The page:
The most ambitious among us put it on their bucket list: climb the highest mountain in the world. While many people see climbing Mount Everest as a crowning achievement, experts say the glory may not be worth the health risk.
“You shouldn’t attempt Everest unless you’ve done a lot of other mountaineering and have really proven to yourself that you can do that kind of thing relatively safely,” Dr. Kenneth Kamler, author of Surviving the Extremes, told ABC News.
The death toll this season at Mount Everest has reached 10, according to The Guardian. Last week a team on the mountain to retrieve a climber who died on Sunday found an additional two climbers and two Nepalese guides dead in a tent. Their discovery, accompanied by increased interest in getting to the top of the mountain, have added to mounting concern about unprepared climbers taking on the task.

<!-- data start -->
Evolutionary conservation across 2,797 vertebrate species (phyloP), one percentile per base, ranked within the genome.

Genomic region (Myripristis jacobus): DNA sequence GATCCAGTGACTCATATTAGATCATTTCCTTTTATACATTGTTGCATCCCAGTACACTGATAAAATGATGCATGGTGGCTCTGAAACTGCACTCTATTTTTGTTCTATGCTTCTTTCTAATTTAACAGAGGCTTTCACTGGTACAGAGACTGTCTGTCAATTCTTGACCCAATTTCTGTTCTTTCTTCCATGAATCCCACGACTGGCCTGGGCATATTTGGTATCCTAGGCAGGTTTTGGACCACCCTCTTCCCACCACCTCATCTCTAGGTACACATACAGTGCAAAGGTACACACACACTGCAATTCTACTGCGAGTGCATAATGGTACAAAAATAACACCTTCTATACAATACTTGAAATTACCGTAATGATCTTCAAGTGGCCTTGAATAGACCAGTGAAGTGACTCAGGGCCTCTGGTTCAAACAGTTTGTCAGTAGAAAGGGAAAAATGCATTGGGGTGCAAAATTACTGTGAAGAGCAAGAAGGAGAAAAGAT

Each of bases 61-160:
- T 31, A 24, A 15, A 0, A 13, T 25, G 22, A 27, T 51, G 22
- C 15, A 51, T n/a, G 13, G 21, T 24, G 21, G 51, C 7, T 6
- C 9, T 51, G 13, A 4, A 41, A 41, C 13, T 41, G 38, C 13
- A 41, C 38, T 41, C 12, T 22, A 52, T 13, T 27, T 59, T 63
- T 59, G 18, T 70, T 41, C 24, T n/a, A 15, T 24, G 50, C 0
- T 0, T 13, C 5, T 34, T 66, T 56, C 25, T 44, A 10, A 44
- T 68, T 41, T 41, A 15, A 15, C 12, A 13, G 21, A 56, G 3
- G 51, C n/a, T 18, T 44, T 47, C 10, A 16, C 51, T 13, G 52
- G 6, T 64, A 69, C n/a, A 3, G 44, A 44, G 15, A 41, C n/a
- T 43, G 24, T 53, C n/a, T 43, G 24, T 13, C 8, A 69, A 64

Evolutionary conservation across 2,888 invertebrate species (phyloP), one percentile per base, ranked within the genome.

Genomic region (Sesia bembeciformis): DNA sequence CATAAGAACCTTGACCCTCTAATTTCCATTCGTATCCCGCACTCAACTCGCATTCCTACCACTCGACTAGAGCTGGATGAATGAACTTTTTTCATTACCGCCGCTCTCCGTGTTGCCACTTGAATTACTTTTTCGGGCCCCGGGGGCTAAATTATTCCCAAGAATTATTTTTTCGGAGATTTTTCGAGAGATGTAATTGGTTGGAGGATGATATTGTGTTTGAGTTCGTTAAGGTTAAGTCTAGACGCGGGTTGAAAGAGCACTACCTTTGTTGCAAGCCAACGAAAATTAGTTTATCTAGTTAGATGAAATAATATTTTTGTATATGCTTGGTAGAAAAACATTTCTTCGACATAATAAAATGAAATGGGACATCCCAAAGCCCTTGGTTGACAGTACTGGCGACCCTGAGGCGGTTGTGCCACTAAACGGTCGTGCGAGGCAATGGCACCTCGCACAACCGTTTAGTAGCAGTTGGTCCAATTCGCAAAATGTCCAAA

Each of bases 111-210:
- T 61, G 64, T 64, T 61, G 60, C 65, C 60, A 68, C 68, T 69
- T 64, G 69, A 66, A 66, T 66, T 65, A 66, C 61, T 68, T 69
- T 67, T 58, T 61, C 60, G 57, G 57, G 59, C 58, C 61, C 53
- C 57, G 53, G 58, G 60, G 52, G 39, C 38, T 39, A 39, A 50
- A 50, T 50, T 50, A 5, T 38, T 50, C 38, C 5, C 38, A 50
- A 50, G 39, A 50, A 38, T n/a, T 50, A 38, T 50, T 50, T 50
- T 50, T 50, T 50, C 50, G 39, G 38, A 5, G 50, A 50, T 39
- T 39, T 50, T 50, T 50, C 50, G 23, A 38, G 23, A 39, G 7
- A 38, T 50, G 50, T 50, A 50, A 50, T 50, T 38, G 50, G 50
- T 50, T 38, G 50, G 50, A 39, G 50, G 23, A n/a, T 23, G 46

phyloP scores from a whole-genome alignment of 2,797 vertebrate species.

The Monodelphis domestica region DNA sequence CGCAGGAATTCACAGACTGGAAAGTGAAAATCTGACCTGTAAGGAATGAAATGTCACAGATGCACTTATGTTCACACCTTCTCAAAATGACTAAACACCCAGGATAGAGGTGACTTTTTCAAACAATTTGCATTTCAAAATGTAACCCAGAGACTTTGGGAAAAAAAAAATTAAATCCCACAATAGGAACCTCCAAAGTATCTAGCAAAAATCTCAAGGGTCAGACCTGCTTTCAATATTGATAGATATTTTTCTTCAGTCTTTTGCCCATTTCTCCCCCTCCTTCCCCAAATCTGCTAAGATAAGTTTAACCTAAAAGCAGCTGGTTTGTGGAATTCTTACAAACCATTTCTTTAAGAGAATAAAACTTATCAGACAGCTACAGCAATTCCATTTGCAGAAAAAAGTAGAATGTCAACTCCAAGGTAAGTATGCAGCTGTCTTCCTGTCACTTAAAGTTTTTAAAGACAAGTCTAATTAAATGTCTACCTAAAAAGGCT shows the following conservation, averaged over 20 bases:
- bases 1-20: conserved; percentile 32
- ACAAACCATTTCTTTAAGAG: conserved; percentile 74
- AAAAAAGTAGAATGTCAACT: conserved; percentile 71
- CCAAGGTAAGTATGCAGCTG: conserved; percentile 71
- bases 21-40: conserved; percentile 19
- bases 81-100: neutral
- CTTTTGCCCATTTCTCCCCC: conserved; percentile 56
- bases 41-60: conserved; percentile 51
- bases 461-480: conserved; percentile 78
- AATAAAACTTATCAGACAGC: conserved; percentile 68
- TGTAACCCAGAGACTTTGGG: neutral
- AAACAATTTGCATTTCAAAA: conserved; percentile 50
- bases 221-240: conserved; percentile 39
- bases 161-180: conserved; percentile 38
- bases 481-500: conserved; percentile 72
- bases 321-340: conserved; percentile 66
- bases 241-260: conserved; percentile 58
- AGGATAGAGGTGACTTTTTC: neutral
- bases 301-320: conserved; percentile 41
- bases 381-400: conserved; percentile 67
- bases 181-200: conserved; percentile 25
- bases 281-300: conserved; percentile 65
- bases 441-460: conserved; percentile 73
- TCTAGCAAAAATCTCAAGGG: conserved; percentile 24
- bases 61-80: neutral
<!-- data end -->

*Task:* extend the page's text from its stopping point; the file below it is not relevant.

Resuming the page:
“The biggest problem on Everest is the toxic mix of inexperienced climbers and unqualified guides,” Alan Arnette, who climbed Everest in 2011, told Fox News. “That is the new reality on the mountain.”
People train their whole lives to climb Everest. Going from sea level to altitudes well exceeding 15,000 feet can take a fast, severe toll on the body without the proper preparation. Altitude sickness can cause dizziness, fatigue, loss of coordination, vomiting, and, in sever cases, inability to breathe. Frostbite, avalanches, and falls are also concerns. For an inexperienced climber, improper training can really mean the difference between life and death.
“Altitude is not natural to the body,” Kamler told ABC News. “The body can’t acclimatize to an altitude higher than about 18,000 feet. Beyond that your body just deteriorates.”
Experts hope that by making the public aware of the problem, they’ll curtail overwhelming interest in climbing the mountain and also raise awareness about how serious of a task Everest is to take on.